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14 June 2015

The Church is out for blood

The Church is out for blood

More Christians give more blood than the general population, claims new research released today by the fleshandblood campaign. According to the figures, close to 10 per cent of Christians gave blood in 2014, compared to around four per cent of the general population who have given blood in the last two years. But much more is needed, say campaigners.

Churches across the country are encouraging donations of a different kind today as vicars and congregations celebrate World Blood Donor Day with their local communities;inviting people to register as blood donors and arranging parish visits to local blood donor sessions.

World Blood Donor Day this year falls on Sunday, 14 June and churches are using the opportunity to raise awareness of blood donation needs and encourage the estimated six million regular churchgoers in the UK to see blood donation as a part of their regular giving.

The Bishop of Carlisle, Rt Rev James Newcombe says: "When you visit a donor session, the smiling nurses who attend to you and put you at ease actually take 10 per cent of your body's blood volume. A perfect tithe.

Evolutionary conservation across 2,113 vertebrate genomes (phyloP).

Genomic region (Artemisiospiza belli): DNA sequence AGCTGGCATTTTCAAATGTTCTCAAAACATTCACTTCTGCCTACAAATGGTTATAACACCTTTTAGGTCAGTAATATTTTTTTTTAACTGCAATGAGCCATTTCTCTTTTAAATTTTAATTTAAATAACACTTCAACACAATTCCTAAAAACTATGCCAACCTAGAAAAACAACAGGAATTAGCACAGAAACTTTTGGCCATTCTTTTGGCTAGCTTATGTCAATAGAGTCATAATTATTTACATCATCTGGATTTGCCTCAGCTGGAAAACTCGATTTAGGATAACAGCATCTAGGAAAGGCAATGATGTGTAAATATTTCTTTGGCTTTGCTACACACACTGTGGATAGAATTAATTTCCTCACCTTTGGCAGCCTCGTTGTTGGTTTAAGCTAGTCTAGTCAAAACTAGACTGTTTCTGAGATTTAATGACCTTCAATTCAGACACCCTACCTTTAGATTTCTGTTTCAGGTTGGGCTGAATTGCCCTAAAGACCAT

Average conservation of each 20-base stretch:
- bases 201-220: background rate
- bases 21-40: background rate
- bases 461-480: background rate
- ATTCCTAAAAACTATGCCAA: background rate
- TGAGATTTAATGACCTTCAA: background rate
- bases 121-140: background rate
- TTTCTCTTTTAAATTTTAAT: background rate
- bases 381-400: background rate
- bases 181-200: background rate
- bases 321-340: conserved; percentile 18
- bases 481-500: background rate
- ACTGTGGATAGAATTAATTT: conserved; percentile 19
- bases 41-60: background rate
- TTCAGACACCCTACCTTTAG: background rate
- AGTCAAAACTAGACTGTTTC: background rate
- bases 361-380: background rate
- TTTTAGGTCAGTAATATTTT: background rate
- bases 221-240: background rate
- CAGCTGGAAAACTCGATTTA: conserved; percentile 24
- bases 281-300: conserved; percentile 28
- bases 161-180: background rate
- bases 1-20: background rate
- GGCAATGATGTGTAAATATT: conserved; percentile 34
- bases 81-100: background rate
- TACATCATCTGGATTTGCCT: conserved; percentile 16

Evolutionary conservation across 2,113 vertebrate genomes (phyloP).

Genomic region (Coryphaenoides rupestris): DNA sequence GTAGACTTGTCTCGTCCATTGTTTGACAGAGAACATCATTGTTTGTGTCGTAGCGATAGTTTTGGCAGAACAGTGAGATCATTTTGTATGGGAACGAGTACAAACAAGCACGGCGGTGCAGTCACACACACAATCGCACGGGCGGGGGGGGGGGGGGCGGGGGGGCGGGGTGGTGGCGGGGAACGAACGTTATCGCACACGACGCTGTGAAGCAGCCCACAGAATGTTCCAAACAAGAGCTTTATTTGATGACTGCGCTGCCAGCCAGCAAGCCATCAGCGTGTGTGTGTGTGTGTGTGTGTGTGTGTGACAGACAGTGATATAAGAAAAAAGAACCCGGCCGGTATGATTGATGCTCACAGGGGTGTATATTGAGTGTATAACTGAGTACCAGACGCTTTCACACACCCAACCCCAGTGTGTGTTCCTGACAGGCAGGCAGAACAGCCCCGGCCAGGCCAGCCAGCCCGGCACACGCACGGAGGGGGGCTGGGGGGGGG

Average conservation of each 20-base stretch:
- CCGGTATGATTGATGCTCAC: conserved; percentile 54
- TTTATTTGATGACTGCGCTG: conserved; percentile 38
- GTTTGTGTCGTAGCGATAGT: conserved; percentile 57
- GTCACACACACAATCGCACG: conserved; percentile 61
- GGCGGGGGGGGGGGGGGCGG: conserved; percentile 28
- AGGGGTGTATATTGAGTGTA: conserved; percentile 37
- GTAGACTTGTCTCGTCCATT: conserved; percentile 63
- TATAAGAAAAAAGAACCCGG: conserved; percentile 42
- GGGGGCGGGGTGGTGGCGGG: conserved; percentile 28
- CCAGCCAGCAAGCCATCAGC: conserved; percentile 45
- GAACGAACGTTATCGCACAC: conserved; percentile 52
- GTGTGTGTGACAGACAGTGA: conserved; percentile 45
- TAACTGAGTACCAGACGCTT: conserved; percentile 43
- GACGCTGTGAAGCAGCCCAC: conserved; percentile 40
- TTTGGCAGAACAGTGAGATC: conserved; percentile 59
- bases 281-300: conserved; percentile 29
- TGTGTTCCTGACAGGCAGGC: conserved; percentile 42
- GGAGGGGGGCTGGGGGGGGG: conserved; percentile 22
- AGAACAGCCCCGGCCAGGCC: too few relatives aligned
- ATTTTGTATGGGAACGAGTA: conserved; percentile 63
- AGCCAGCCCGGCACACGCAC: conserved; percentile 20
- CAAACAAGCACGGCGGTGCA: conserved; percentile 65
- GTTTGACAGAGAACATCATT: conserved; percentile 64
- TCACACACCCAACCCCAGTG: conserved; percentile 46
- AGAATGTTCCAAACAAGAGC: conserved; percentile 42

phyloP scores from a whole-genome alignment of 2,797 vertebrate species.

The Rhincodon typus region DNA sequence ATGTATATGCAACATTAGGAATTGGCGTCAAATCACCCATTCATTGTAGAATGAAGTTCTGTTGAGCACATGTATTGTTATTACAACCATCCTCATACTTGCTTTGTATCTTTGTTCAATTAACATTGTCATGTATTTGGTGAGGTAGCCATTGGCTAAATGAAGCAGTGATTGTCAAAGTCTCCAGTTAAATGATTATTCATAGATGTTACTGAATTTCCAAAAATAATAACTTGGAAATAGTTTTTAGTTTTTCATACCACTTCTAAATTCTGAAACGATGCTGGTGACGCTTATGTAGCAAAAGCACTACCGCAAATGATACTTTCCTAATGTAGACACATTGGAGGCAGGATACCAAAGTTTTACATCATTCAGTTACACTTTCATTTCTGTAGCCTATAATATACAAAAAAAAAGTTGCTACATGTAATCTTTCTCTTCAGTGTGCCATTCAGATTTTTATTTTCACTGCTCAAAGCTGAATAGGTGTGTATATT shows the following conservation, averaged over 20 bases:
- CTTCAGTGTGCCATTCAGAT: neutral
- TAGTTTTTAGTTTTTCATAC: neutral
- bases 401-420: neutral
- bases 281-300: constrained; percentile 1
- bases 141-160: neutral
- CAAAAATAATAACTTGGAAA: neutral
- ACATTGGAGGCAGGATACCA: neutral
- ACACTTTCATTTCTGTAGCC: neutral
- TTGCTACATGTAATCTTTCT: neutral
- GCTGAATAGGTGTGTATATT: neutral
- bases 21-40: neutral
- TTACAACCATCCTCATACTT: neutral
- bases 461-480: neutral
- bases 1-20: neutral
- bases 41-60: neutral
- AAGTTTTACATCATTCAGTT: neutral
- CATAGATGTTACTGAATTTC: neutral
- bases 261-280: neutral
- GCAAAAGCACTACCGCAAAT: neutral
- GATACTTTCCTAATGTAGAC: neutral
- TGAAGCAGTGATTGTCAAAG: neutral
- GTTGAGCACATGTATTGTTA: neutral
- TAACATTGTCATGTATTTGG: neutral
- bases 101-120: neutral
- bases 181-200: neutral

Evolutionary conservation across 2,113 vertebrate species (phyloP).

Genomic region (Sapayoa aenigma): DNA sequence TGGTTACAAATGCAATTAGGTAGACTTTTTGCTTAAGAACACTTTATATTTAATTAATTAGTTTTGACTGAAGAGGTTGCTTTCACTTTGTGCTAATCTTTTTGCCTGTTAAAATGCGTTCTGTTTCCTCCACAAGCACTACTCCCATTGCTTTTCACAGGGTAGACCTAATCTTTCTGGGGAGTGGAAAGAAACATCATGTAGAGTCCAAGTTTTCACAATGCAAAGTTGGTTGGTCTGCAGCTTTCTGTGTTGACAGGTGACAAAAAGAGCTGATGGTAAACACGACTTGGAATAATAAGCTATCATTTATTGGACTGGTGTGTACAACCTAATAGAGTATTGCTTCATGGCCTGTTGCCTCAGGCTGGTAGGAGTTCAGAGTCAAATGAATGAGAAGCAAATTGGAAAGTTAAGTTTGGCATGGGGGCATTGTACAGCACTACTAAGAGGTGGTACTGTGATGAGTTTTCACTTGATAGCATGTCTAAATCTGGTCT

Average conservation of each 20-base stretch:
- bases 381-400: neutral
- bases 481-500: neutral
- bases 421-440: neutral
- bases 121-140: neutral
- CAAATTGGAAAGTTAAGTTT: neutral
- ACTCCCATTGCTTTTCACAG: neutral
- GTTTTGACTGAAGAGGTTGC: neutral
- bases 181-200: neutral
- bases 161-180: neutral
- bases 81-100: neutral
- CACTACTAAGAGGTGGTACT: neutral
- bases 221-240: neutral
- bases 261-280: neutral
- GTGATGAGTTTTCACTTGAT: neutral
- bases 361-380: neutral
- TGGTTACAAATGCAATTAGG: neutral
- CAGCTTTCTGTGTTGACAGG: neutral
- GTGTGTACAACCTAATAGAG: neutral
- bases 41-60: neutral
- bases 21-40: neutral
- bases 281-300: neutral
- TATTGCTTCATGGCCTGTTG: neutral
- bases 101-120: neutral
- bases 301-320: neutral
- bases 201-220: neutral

"I do hope that many more who call themselves followers of Jesus may choose to offer a tithe of their blood as a gift to strangers whom they will never knowingly meet as a natural act of faith, asking in return only a cup of tea and a digestive biscuit. "

ea logo no AsThe Evangelical Alliance and the main church denominations took part in the NHS Blood and Transplant's own #missingtype campaign this week for National Blood Week by removing the letters A, B and O –the letters that make up the blood groups –from their logos to help raise awareness for the need for new donors.

The push comes in response to figures released last week by NHS Blood and Transplant, revealing that 40 per cent fewer new volunteers came forward across England and North Wales to give blood last year compared to a decade ago.

Launched in 2012,
fleshandblood is the first national initiative between the Church and NHS, encouraging Christians to consider blood and organ donation as a part of their giving.

Today's release of survey results finds that, in the two years since the campaign's launch, there has been a 77 per cent increase in the number of local churches that talk about blood and organ donation alongside an accompanying increase in new donors from within the Christian community.

The
fleshandblood campaign has already witnessed widespread support across churches, community groups and from government ministers, with over 35,000 church leaders across the country having been resourced and registering some of the most successful recruitment drives for new donors in the history of NHS Blood and Transplant.

The
fleshandblood campaign has been sponsored by Give.net in association with denominations and organisations including the Catholic Bishop's Conference of England and Wales, Church of England, The Salvation Army, The Methodist Church, United Reformed Church, Baptist Union of Great Britain, Church In Wales, Church of Scotland, Church in Ireland, Methodist Church in Ireland, Seventh Day Adventist Church, HOPE and Evangelical Alliance.